Survey results: the truth about bikes in London

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  • The average London cyclist has had his or her bike nicked

    0.9

    times. The unluckiest rider has had theirs pinched

    8

    times. One cyclist says, ‘There aren't enough places to lock up your bike! Especially in the West End. There've been loads more cyclists on the streets since last year.’ The City of London police say that cyclists make up

    40%

    of their road casualties, despite making up only

    10%

    of road users. (City Police)A whopping

    26%

    of cyclists say that they’ve been stopped by the police at least once – mostly for jumping lights, but also for riding on the pavements and being drunk in charge of a bike. One rider was stopped for ‘cycling in a laboured way’.

    60%

    of adult cyclists in London are male,

    40%

    female. Of the cyclists involved in accidents in the first nine months of 2005, almost

    80%

    were male.Between January and September 2005, cyclists accounted for

    9%

    of London’s road casualties,

    10%

    of all serious injuries and

    11%

    of all fatalities. Pedestrians and car occupants represented

    19%

    and

    46%

    of all casualties, respectively. The borough with highest number of recorded cycling casualties between January and September 2005 was Westminister, with

    193

    accidents (also the most dangerous place for pedestrians, with

    423

    incidents). The safest borough is Greenwich, with just

    44

    reported accidents. Our poll was split on who cyclists think are the worst road-users:

    25%

    say white vans, and

    20%

    say 4x4s. Of the

    4,372

    pedestrians involved in accidents in London between January and September last year,

    67.8

    %

    were injured by cars,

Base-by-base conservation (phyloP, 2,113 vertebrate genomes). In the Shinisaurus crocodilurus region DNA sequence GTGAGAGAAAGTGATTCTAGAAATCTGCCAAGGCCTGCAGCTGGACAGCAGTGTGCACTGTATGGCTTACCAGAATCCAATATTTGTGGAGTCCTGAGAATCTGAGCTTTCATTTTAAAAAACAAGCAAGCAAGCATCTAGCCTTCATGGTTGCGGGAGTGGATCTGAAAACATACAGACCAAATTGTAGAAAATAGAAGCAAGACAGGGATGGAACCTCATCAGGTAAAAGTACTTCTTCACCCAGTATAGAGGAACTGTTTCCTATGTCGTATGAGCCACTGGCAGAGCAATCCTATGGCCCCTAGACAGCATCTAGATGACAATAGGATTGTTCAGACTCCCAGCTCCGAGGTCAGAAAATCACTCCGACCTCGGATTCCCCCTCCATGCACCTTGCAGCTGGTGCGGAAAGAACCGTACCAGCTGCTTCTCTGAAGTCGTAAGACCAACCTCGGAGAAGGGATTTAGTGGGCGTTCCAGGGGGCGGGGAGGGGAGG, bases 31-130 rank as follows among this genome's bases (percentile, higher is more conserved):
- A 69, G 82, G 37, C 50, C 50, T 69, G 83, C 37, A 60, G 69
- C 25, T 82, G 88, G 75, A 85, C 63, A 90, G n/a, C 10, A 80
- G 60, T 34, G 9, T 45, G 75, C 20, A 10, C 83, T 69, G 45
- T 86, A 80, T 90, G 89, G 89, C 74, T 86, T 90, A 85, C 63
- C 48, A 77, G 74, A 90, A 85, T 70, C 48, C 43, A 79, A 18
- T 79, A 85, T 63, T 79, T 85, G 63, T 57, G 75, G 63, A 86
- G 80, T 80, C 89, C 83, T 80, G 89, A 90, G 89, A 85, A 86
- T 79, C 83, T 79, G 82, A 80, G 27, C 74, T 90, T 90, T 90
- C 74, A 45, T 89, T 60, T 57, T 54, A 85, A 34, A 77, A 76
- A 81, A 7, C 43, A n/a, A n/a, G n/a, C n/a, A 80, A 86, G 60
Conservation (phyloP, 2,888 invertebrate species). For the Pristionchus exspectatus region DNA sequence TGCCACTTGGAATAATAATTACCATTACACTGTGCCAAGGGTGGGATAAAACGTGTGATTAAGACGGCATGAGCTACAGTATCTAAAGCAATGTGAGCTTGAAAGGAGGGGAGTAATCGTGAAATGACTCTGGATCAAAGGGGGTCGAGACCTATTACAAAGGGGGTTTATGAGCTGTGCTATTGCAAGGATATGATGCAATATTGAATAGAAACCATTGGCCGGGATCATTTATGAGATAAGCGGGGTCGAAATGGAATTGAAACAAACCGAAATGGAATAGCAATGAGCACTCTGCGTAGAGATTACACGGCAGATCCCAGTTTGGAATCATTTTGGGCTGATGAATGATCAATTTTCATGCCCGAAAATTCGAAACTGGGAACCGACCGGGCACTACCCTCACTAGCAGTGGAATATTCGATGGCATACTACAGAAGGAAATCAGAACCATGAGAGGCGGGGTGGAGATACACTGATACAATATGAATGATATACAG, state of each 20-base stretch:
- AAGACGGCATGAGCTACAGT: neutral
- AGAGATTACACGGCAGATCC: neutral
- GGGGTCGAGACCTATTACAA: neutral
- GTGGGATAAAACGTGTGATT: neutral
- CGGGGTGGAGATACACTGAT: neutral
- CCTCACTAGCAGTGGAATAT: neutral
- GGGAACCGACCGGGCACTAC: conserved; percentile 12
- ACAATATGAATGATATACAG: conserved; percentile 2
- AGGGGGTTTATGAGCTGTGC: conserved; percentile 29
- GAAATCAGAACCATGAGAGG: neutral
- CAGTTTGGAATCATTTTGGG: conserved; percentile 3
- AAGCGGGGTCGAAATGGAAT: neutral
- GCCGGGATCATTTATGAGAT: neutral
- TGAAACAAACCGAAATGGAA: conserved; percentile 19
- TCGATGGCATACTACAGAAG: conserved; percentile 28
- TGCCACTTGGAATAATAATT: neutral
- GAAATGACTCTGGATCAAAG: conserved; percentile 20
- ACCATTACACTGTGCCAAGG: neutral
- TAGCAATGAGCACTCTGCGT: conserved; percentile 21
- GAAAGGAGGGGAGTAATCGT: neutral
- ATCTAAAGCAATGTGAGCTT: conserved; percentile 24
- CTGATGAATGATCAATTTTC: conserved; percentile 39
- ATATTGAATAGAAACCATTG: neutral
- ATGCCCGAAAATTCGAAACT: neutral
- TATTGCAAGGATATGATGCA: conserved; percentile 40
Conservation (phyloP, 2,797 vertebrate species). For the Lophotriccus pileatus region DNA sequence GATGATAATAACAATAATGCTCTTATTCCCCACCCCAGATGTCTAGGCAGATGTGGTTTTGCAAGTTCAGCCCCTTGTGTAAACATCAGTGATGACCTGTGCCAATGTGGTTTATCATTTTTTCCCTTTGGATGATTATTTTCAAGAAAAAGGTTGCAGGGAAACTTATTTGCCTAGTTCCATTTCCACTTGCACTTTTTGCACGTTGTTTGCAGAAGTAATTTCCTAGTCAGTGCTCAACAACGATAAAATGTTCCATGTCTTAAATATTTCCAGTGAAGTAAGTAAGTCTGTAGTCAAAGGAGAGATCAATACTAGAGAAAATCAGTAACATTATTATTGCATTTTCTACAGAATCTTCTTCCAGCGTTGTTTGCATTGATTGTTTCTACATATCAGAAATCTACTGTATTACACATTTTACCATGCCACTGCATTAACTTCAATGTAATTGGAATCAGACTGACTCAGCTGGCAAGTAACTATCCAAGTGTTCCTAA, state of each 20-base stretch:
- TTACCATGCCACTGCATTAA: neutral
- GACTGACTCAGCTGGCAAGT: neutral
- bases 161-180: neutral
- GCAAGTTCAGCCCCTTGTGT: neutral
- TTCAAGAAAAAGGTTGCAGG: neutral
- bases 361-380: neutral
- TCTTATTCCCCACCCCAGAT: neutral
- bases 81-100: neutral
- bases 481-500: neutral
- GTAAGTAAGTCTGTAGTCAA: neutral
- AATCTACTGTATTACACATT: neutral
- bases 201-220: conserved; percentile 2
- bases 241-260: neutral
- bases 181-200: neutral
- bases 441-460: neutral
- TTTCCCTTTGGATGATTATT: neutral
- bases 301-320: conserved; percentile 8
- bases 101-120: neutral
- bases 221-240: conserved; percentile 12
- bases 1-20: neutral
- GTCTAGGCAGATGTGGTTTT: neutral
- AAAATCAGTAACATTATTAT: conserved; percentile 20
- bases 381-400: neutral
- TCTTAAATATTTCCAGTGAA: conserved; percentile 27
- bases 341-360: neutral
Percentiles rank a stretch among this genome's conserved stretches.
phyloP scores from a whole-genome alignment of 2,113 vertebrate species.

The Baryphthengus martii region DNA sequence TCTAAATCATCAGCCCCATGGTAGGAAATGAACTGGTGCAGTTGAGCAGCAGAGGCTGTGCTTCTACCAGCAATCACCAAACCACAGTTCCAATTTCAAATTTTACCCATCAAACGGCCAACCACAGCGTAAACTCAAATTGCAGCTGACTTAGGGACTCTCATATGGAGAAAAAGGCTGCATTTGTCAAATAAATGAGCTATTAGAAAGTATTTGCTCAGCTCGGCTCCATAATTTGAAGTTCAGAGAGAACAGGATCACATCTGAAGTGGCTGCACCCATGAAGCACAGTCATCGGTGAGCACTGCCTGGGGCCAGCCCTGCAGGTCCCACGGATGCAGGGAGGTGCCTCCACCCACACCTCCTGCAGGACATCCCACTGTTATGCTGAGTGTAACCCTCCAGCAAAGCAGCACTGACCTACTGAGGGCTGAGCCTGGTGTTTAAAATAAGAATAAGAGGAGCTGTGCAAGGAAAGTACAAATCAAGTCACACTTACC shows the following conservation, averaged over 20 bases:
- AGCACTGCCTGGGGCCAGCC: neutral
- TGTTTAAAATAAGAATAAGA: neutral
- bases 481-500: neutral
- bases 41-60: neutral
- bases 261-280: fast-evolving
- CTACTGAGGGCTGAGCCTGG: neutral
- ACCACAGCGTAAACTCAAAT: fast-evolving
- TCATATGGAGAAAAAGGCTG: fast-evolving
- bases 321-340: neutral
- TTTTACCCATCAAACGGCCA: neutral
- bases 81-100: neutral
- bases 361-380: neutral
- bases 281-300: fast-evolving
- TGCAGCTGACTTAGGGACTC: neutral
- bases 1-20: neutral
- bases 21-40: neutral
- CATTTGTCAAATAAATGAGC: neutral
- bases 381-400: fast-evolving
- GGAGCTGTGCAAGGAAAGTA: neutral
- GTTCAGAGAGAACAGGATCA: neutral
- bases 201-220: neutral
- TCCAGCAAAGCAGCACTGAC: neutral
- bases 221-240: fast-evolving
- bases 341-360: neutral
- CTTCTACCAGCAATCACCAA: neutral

3.3%

    by taxis,

    9.2%

    by buses or coaches,

    9%

    by mopeds or motorbikes – and

    1.2%

    by bicycles.

    One respondant thinks we should ‘make 'at least 1 bike trip through central London during rush-hour an obligatory requirement for everyone holding or aspiring to a Drivers Licence’.

    67%

    of cyclists have argued with a driver and

    69%

    with a pedestrian. One of the most popular suggestions for improving London for riders is to make it a serious offence to obstruct a cycle lane.

    82%

    of people in our poll believe that there are not enough cycle lanes in he capital.

    56%

    of cyclists tell us they sometimes head the wrong way down a one-way street.

    A dubious

    41%

    claim that they never, ever ride on the pavement, while the more honest remainder admit that they do occasionally. Thankfully, nobody said that they always do.

    Your suggestions for how to improve cycling in London include: ‘legalise safe left turns on red lights’, ‘banish cycle lanes and remove railings and segregation from traffic – it encourages more speed’, ‘make residential areas 20 miles per hour to encourage people to cycle on shorter journeys’, and ‘Jeremy Clarkson to be unable to drive for the rest of his natural life’.

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